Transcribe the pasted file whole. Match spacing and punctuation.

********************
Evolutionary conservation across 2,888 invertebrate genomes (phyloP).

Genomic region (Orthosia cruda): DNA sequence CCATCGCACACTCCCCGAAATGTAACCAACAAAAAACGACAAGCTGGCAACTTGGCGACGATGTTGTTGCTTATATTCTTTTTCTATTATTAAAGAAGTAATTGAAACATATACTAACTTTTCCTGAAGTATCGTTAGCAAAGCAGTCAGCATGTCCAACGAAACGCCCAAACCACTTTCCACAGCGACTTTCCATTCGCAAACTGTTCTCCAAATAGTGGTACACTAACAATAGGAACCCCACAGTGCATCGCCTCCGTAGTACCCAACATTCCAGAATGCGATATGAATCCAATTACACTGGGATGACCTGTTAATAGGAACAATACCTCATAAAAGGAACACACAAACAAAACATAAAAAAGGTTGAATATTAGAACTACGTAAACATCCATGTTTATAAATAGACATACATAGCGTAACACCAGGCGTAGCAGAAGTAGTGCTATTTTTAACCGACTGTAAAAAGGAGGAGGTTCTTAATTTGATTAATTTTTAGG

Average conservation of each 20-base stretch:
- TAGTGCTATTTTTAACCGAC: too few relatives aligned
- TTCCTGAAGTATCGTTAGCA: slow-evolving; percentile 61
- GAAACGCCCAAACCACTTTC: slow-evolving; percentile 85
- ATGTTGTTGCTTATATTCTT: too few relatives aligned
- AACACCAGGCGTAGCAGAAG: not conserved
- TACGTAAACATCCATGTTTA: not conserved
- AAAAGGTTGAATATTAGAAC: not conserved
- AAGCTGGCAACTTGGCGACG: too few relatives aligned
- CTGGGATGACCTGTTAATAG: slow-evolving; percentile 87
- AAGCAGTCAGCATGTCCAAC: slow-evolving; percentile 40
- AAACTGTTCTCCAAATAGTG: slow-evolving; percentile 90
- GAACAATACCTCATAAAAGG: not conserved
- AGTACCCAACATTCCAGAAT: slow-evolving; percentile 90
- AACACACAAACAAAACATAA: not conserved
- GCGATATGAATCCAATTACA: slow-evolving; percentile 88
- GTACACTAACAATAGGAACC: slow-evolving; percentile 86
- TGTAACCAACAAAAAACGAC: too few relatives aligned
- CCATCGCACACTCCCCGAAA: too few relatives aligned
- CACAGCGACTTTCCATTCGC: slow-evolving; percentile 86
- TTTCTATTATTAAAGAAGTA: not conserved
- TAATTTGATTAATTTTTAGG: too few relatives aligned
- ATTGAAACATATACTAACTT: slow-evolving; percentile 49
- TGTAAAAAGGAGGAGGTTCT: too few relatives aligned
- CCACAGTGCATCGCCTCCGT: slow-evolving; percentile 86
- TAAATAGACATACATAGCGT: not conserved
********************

Evolutionary conservation across 2,888 invertebrate genomes (phyloP).

Genomic region (Orthosia cruda): DNA sequence CCATCGCACACTCCCCGAAATGTAACCAACAAAAAACGACAAGCTGGCAACTTGGCGACGATGTTGTTGCTTATATTCTTTTTCTATTATTAAAGAAGTAATTGAAACATATACTAACTTTTCCTGAAGTATCGTTAGCAAAGCAGTCAGCATGTCCAACGAAACGCCCAAACCACTTTCCACAGCGACTTTCCATTCGCAAACTGTTCTCCAAATAGTGGTACACTAACAATAGGAACCCCACAGTGCATCGCCTCCGTAGTACCCAACATTCCAGAATGCGATATGAATCCAATTACACTGGGATGACCTGTTAATAGGAACAATACCTCATAAAAGGAACACACAAACAAAACATAAAAAAGGTTGAATATTAGAACTACGTAAACATCCATGTTTATAAATAGACATACATAGCGTAACACCAGGCGTAGCAGAAGTAGTGCTATTTTTAACCGACTGTAAAAAGGAGGAGGTTCTTAATTTGATTAATTTTTAGG

Average conservation of each 20-base stretch:
- TAGTGCTATTTTTAACCGAC: too few relatives aligned
- TTCCTGAAGTATCGTTAGCA: slow-evolving; percentile 61
- GAAACGCCCAAACCACTTTC: slow-evolving; percentile 85
- ATGTTGTTGCTTATATTCTT: too few relatives aligned
- AACACCAGGCGTAGCAGAAG: not conserved
- TACGTAAACATCCATGTTTA: not conserved
- AAAAGGTTGAATATTAGAAC: not conserved
- AAGCTGGCAACTTGGCGACG: too few relatives aligned
- CTGGGATGACCTGTTAATAG: slow-evolving; percentile 87
- AAGCAGTCAGCATGTCCAAC: slow-evolving; percentile 40
- AAACTGTTCTCCAAATAGTG: slow-evolving; percentile 90
- GAACAATACCTCATAAAAGG: not conserved
- AGTACCCAACATTCCAGAAT: slow-evolving; percentile 90
- AACACACAAACAAAACATAA: not conserved
- GCGATATGAATCCAATTACA: slow-evolving; percentile 88
- GTACACTAACAATAGGAACC: slow-evolving; percentile 86
- TGTAACCAACAAAAAACGAC: too few relatives aligned
- CCATCGCACACTCCCCGAAA: too few relatives aligned
- CACAGCGACTTTCCATTCGC: slow-evolving; percentile 86
- TTTCTATTATTAAAGAAGTA: not conserved
- TAATTTGATTAATTTTTAGG: too few relatives aligned
- ATTGAAACATATACTAACTT: slow-evolving; percentile 49
- TGTAAAAAGGAGGAGGTTCT: too few relatives aligned
- CCACAGTGCATCGCCTCCGT: slow-evolving; percentile 86
- TAAATAGACATACATAGCGT: not conserved